Skip to content
Find a Provider
The National Council logo

Suicide Prevention

If you believe you or someone in your life may be suicidal, please call the National Suicide Prevention Lifeline at 1-800-273-TALK (8255) to speak to a counselor, or visit suicidepreventionlifeline.org. The Lifeline is confidential, free, and available 24/7 across the United States.

Crisis Centers are Critical

In 2018, the National Council for Behavioral Health and the National Suicide Prevention Lifeline administered a survey to crisis centers across the U.S. to provide perspective on the feasibility of a national three-digit mental health crisis line. While a dedicated support line for those in crisis could provide an important resource, the survey revealed that lack of funding and limited staff capacity are the biggest barriers to implementation.

 “[A national three-digit number for mental health crisis response and suicide] is absolutely needed as we need to draw more attention to mental health in the community. We need to decrease the stigma and give people an option for a quick resource that is easy to remember.”

– Crisis Services Survey respondent

View the Crisis Services Survey Report, and follow the conversation @NationalCouncil.

The Lifeline is comprised of a national network of over 150 local crisis centers that provide 24/7, free, and confidential support for people in distress. Because these centers are local, the Lifeline is able to route callers to counselors at a center closest to their area code, as well as provide referrals to resources in their area. Centers also provide additional mental health and support services for their local communities in addition to their work with the Lifeline.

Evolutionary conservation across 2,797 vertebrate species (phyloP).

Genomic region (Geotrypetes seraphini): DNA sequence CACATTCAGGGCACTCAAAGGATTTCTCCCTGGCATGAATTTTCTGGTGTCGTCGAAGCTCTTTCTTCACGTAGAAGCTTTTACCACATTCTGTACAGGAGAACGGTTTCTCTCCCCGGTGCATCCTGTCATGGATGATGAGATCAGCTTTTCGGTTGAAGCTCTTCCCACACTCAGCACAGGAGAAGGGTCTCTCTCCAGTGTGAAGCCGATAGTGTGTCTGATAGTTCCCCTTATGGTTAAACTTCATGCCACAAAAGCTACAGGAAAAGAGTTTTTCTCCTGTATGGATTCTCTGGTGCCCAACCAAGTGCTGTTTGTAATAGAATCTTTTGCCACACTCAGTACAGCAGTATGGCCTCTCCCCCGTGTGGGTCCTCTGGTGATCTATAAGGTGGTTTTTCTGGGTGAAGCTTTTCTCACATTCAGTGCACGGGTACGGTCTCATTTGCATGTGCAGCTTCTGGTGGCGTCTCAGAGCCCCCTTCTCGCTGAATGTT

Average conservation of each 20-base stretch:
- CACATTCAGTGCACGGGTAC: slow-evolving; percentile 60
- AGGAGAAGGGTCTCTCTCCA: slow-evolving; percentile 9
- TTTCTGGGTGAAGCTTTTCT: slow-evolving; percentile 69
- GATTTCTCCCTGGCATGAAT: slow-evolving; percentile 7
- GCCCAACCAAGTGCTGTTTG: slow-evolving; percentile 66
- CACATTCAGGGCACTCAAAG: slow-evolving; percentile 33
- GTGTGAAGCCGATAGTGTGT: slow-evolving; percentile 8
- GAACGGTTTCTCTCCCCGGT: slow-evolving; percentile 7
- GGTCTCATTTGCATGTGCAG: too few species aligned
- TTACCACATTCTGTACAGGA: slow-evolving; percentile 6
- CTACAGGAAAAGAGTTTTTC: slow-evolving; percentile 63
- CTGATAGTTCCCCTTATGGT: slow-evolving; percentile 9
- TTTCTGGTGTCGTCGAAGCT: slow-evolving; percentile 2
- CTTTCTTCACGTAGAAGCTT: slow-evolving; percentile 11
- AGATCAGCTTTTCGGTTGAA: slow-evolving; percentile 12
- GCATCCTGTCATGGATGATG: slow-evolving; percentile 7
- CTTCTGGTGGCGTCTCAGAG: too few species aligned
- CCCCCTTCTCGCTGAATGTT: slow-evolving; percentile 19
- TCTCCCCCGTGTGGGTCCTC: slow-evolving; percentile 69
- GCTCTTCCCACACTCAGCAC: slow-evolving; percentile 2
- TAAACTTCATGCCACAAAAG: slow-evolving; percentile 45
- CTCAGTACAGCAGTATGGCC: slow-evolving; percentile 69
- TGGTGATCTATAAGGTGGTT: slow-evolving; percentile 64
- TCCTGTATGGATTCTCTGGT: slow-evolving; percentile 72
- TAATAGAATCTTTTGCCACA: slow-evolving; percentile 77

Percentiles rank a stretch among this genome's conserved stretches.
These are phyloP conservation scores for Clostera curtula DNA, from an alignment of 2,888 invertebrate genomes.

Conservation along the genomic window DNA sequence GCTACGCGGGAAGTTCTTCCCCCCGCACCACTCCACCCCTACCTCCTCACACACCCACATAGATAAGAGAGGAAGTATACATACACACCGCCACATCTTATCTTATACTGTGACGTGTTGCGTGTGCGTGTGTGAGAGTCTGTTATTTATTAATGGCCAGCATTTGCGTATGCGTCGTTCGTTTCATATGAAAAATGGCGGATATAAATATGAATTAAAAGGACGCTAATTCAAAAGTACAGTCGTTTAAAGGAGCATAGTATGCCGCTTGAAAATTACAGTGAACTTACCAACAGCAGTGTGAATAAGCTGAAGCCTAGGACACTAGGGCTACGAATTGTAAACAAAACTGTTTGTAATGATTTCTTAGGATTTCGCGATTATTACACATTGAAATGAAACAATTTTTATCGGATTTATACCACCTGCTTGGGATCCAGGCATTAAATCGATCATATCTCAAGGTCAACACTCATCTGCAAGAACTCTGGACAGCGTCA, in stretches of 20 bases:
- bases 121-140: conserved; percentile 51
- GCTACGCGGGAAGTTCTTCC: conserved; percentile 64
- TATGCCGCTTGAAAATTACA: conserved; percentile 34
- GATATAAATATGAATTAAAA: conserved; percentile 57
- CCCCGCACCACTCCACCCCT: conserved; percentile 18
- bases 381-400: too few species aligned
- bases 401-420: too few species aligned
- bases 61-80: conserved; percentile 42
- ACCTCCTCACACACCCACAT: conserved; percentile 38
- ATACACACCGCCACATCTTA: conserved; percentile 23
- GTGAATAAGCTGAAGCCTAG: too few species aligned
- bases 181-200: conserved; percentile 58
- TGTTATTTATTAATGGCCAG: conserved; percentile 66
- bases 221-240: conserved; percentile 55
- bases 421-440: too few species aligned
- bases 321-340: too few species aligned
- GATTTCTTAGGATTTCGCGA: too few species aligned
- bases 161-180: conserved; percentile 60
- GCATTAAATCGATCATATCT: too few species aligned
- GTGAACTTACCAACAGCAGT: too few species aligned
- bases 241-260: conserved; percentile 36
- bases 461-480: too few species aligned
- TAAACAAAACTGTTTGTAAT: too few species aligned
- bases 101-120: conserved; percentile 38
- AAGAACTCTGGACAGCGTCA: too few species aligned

Crisis centers need your support.

Lifeline crisis centers are primarily funded on the state and local level. Some states lack resources to answer calls locally, causing national back-up centers to answer approximately 30% of all calls. This leads to longer wait times and fewer links to the best local care in those states.

But you can help. Contact your local Lifeline crisis center and find out how you can volunteer or donate to support their life-saving work.

2015 Crisis Services Survey

In 2015, the National Council surveyed 2,300 member organizations to collect information and learn more about the crisis services provided in the United States, and to learn about the needs of the community mental health center programs that provide crisis services.

View the 2015 Crisis Services Survey results.

Suicide is Preventable

Suicide is not inevitable for anyone. For every person who dies by suicide, there are 278 individuals annually who think seriously about suicide but do not die.

You can help someone in crisis.

You don’t have to be a medical or mental health professional to help someone with thoughts of suicide. The 5 #BeThe1To action steps form a blueprint to guide you through helping someone in your life that may be in suicidal crisis.

You can be the one to save a life. Learn more at the National Suicide Prevention Lifeline. You can also call the National Suicide Prevention Lifeline at 1-800-273-TALK (8255) to be connected to local resources.

Suicide in the United States

Suicide is the 10th leading cause of death in the United States. Each year, over 44,000 Americans die by suicide, and for every suicide, 25 will attempt.

There is no single cause for suicide. However, there are identified risk factors that make it more likely that someone will consider suicide.

Some warning signs may also help you determine if a loved one is at risk for suicide, especially if the behavior is new, has increased, or seems related to painful event or change.

Download the one pager.


Resources:

Find local prevention resources in your community and state.